10+ Ways to Help Brain Fog
Not thinking as clearly as you would like to? Here are some healthy suggestions that can help.
There is certainly a lot of information around about to help to help with this common menopausal symptom, but do they really work?
There’s no denying that as we age, our body ages right along with us. The good news is that you can improve your chances of maintaining a healthy brain if you add “smart” foods and drinks to your diet.
There’s no magic bullet to boost IQ or make you smarter — but certain substances, like caffeine, can energize you and help you concentrate.
Found in coffee, chocolate, energy drinks, and some medications, caffeine gives you that unmistakable wake-up buzz, though the effects are short-term.
And more is often less: Overdo it on caffeine and it can make you jittery and uncomfortable.
Sugar is your brain’s preferred fuel source — not table sugar, but glucose, which your body processes from the sugars and carbohydrates you eat.
That’s why a glass of Orange, or another fruit juice, can offer a short-term boost to memory, thinking, and mental ability.
Have too much, though, and memory can be impaired — along with the rest of you. Go easy on the added sugar, as it has been linked to heart disease and other conditions.
Tempted to skip breakfast? Studies have found that eating breakfast may improve short-term memory and attention. Students who eat it tend to perform better than those who don’t.
Foods at the top of researchers’ brain-fuel list include high-fibre whole grains, dairy, and fruits.
Just don’t overeat; researchers also found high-calorie breakfasts appear to hinder concentration.
A protein source linked to a great brain boost is fish — rich in omega-3 fatty acids that are key for brain health.
These healthy fats have amazing brain power: a diet with higher levels of them has been linked to lower dementia and stroke risks and slower mental decline; plus, they may play a vital role in enhancing memory, especially as we get older.
For brain and heart health, eat two servings of fish weekly.
Nuts and Chocolate
Nuts and seeds are good sources of the antioxidant vitamin E, which has been linked in some studies to less cognitive decline as you age.
Dark chocolate also has other powerful antioxidant properties, and it contains natural stimulants like caffeine, which can enhance focus.
Enjoy up to an ounce a day of nuts and dark chocolate to get all the benefits you need with a minimum of excess calories, fat, or sugar.
Every organ in the body depends on blood flow, especially the heart and brain. A diet high in whole grains and fruit like avocados can cut the risk of heart disease and lower bad cholesterol.
This reduces your risk of plaque buildup and enhances blood flow, offering a simple, tasty way to fire up brain cells.
These also contribute dietary fibre and vitamin E. Though avocados have fat, it’s the good-for-you, monounsaturated fat that helps with healthy blood flow.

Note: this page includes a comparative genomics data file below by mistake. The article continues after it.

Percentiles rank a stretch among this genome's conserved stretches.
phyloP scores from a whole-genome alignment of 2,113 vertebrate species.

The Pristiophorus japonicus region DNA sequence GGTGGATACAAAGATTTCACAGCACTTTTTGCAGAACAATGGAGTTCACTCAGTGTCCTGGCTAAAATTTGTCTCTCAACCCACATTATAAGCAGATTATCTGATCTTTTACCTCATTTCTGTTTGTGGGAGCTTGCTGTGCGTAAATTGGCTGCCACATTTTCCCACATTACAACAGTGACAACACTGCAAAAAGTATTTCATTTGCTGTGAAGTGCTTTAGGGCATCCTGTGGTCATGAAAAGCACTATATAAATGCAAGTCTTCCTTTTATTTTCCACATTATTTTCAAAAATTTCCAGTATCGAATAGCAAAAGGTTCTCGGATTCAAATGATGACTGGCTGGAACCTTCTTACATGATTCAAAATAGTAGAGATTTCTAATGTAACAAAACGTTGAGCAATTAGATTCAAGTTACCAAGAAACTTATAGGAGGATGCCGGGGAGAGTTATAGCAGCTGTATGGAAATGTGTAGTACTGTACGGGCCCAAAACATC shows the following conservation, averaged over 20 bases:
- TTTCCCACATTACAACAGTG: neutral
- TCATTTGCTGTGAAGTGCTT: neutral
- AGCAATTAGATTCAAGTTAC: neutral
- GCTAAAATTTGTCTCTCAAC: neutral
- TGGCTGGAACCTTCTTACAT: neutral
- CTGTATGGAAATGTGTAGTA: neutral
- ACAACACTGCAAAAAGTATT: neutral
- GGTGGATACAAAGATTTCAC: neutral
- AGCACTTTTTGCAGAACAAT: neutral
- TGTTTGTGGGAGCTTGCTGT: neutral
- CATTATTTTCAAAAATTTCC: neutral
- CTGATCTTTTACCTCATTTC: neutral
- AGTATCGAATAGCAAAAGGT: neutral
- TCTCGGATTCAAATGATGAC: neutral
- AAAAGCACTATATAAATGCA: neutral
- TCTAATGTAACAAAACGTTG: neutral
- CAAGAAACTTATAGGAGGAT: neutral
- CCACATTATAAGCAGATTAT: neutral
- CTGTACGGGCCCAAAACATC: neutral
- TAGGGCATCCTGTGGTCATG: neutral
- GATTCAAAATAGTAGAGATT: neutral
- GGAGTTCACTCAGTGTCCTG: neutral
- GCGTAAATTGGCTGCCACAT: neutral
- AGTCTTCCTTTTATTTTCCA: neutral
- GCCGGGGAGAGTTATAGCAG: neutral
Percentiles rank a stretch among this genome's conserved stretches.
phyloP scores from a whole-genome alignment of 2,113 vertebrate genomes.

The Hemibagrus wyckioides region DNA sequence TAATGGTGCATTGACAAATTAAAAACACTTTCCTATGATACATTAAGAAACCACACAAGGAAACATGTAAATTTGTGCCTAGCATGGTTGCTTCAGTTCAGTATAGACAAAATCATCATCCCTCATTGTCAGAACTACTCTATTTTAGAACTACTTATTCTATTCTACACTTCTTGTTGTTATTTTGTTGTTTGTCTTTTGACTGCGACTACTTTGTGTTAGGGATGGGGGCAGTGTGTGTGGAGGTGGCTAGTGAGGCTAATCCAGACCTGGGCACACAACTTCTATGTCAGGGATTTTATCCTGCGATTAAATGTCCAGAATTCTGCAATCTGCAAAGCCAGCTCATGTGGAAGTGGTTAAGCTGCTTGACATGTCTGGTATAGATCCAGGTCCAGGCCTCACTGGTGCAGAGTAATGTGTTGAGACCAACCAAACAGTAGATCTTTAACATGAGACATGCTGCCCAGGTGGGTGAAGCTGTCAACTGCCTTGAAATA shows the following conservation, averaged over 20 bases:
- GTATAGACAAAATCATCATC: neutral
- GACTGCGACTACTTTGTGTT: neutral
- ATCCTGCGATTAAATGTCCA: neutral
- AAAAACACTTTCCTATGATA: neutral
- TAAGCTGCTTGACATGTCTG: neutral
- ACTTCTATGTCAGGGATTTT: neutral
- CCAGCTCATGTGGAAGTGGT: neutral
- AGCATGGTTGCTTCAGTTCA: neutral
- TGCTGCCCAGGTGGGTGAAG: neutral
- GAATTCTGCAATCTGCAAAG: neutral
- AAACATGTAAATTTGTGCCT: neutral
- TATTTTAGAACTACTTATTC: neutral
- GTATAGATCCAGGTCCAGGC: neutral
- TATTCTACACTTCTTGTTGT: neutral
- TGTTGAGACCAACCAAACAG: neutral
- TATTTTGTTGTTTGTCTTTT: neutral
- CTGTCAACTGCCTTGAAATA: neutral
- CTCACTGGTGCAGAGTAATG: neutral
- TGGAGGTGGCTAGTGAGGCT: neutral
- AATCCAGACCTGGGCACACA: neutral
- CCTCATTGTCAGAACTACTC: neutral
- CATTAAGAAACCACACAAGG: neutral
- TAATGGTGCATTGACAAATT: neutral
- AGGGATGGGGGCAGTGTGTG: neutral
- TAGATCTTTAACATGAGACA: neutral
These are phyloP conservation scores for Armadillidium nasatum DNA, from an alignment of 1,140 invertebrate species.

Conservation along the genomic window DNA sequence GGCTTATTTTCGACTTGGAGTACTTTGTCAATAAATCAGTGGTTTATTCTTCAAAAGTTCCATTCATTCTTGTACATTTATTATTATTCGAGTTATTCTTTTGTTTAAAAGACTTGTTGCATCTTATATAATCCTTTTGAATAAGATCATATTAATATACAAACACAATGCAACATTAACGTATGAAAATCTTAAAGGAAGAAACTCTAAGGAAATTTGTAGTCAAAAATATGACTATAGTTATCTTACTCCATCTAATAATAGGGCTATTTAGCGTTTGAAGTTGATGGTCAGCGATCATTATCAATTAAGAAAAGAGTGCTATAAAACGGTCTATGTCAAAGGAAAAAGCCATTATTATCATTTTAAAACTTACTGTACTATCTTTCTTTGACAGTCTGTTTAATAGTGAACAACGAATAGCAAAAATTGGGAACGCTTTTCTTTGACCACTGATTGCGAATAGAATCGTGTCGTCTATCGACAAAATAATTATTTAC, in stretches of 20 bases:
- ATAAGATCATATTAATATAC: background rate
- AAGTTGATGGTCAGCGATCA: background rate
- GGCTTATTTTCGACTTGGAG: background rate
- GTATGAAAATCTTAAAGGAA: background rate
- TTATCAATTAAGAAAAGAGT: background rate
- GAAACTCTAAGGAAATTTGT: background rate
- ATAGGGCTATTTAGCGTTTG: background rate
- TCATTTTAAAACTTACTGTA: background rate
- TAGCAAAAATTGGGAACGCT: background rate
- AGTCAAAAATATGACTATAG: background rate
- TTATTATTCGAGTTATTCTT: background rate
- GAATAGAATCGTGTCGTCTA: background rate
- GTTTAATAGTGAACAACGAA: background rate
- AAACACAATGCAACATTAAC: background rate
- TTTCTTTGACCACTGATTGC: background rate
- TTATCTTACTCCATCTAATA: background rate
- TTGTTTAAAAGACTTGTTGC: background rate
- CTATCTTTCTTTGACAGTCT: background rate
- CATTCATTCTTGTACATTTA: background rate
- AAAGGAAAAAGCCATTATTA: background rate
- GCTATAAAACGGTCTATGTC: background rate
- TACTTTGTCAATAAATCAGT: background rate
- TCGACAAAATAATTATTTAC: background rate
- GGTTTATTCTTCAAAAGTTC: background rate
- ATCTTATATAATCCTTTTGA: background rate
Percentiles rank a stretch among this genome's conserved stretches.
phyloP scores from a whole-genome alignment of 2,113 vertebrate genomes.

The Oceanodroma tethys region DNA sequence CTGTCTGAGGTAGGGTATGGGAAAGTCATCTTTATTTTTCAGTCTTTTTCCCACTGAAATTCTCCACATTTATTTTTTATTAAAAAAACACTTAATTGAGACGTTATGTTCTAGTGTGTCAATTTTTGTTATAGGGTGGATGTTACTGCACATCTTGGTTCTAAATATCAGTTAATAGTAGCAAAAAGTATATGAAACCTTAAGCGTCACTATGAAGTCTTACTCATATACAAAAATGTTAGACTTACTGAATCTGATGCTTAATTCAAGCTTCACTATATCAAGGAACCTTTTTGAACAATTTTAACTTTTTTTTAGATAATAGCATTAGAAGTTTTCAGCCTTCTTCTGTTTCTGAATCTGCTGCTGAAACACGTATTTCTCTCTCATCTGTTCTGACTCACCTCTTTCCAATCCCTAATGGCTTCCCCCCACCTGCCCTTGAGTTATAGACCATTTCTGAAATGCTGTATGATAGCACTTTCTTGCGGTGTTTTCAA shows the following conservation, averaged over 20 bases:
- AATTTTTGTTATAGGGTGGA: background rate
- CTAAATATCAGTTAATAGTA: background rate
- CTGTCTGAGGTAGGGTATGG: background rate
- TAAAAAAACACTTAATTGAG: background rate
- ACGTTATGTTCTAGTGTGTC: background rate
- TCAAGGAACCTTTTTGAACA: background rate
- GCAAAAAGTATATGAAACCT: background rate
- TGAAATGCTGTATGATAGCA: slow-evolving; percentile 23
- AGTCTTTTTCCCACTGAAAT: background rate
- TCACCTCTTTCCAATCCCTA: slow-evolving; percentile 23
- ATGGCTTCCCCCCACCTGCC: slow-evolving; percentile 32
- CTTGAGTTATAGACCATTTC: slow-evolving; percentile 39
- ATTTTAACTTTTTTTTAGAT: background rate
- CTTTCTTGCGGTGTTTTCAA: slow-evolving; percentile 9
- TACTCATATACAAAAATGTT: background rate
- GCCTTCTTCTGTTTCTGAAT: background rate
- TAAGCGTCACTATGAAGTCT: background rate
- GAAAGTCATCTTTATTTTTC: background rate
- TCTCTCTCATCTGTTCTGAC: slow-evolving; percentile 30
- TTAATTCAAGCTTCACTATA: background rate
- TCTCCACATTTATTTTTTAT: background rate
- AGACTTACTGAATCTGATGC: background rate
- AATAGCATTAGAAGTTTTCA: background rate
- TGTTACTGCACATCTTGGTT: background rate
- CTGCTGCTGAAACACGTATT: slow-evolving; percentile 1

Research in animals shows that blueberries may help protect the brain from the damage caused by free radicals and may reduce the effects of age-related conditions such as Alzheimer’s disease or dementia.
Studies also show that diets rich in blueberries improved both the learning and muscle function of ageing rats, making them mentally equal to much younger rats.
If your diet lacks essential nutrients, it can hurt your ability to concentrate. Eating too much or too little can also interfere with your focus.
A heavy meal may make you feel tired, while too few calories can result in distracting hunger pangs.
Your brain benefits if you aim for a well-balanced diet full of a wide variety of healthy foods.
These are part of many peoples every day diet, helping to boost their vitamin levels if they are not getting sufficient from their diet.
Many of the reports on the brain-boosting power of supplements like vitamins B, C, E, beta-carotene, and magnesium are promising, and researchers are cautiously optimistic about ginseng, ginkgo, and vitamin, mineral, and herb combinations and their impact on the brain.
There is no doubt that two factors definitely influence our ability to focus: ageing and Menopause.
The latter is particularly troublesome for women who are also suffering other hormonal symptoms, along with increased stress and anxiety, so make sure that you have the best hormone balance to cope with this.
Choosing to start the day with a breakfast that gives you the best nutritional start is going to be a personal choice, but one suggestion nutritionists have made if you want to increase your ability to concentrate is to start with a meal of 100% fruit juice, a whole-grain bagel with salmon, and a cup of coffee.
Also important factors include getting a good nights sleep, staying hydrated, and choosing exercises to help you sharpen your thinking such and crosswords, jigsaw puzzles or sudoku.
Reducing stress and anxiety is also key so find what ever works for you, but meditation has been shown to help with a clear thinking and relaxation.